What is the Center of Paul? A Three Corded Rope?

21 05 2010
Ary Scheffer: The Temptation of Christ, 1854
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A friend of mine (Jason Hood) is in the process of writing an article about the kingdom of God as the center of Paul’s thinking -If I’ve understood him right. This is an age old question, but after I wrote a response to Jason, I thought it might be worth posting it for others to interact with…

Jason, you have emphasized the continuity of the concept, i.e. suggested how other key ideas and expression (eschatology, union with Christ) may be consumed under the kingdom of God. I would like to hear about the discontinuity too – why in the  Pauline corpus do we see him choosing this expression when he does, over against another descriptor. I.e. in the absence of a passage which explains why this particular expression IS a summary of these other ideas (I don’t know of any passage that brings them all together), why does Paul choose to use other expressions besides this one and why does he choose to use this expression where he does.

My only concern as I have thought about this subject myself (I start my lectures on Paul’s letter with three full weeks on the center of Paul) is a pedagogical one. Kingdom is quite an impersonal concept, as are redemptive history and eschatology. Union with Christ is a REALLY personal way for Paul to say things. Maybe this (in part) answers the question of “Why this expression?” (above), but there is also a pedagogical rub with what you are trying to say in your article. If someone says to me that “kingdom of God is the center of Paul” It sounds very corporate – which of course many today would be happy about! But given the VERY personal nature of “with/in Christ” how in your article can you capture the idea that the center of Paul is (in fact) very personal?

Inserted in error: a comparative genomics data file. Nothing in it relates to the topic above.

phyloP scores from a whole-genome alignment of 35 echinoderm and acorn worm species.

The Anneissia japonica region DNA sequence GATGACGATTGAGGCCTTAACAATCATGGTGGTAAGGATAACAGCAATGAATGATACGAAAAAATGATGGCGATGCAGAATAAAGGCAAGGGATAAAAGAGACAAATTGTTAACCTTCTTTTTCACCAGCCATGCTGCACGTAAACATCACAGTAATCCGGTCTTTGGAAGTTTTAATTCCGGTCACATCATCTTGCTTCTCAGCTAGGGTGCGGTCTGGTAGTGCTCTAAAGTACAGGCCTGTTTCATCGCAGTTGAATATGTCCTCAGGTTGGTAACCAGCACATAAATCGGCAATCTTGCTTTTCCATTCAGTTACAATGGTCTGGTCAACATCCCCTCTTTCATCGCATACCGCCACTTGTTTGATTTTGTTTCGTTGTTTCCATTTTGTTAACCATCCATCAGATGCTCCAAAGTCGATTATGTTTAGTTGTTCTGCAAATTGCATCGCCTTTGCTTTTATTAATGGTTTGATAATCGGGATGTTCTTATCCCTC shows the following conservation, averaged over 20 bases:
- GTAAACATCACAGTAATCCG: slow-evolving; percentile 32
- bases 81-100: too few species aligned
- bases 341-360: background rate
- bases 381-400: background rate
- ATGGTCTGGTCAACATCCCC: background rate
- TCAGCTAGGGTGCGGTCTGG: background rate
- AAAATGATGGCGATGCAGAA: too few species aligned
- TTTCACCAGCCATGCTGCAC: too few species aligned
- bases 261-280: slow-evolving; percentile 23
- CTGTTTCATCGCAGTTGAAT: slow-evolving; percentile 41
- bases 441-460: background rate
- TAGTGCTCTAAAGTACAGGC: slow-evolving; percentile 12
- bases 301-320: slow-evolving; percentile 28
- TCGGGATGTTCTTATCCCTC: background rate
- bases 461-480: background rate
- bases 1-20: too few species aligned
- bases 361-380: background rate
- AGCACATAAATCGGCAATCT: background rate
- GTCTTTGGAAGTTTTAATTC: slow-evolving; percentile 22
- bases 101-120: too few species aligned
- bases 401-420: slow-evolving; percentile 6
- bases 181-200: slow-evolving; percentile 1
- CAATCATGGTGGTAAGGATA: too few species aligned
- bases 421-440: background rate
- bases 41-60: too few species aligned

For what it is worth, I teach that the center of Paul is a three corded rope – union with Christ, redemptive history & eschatology. You may then state this three different ways depending (pedagogically) on what you/Paul wants to emphasize 1) The center of Paul is Jesus, who fulfills redemptive history by ushing in the eschaton; or 2) The center of Paul redemptive history, which now finds its fulfillment in Jesus ushering in the eschaton; or 3) The center of Paul is eschatology, which in Christ is the beginning of the end for redemptive history. Perhaps the redemptive history side could be restated as kingdom, since this is OT language for the hope of Israel, which finds finds a subversiveness expression in Christianity in that the way the eschaton works out and also the nature of God‘s Christ. It is this subversive edge as well as Paul’s desire to be personal, which perhaps explains why he must add the other two cords to this rope.

Posted by Bruce Lowe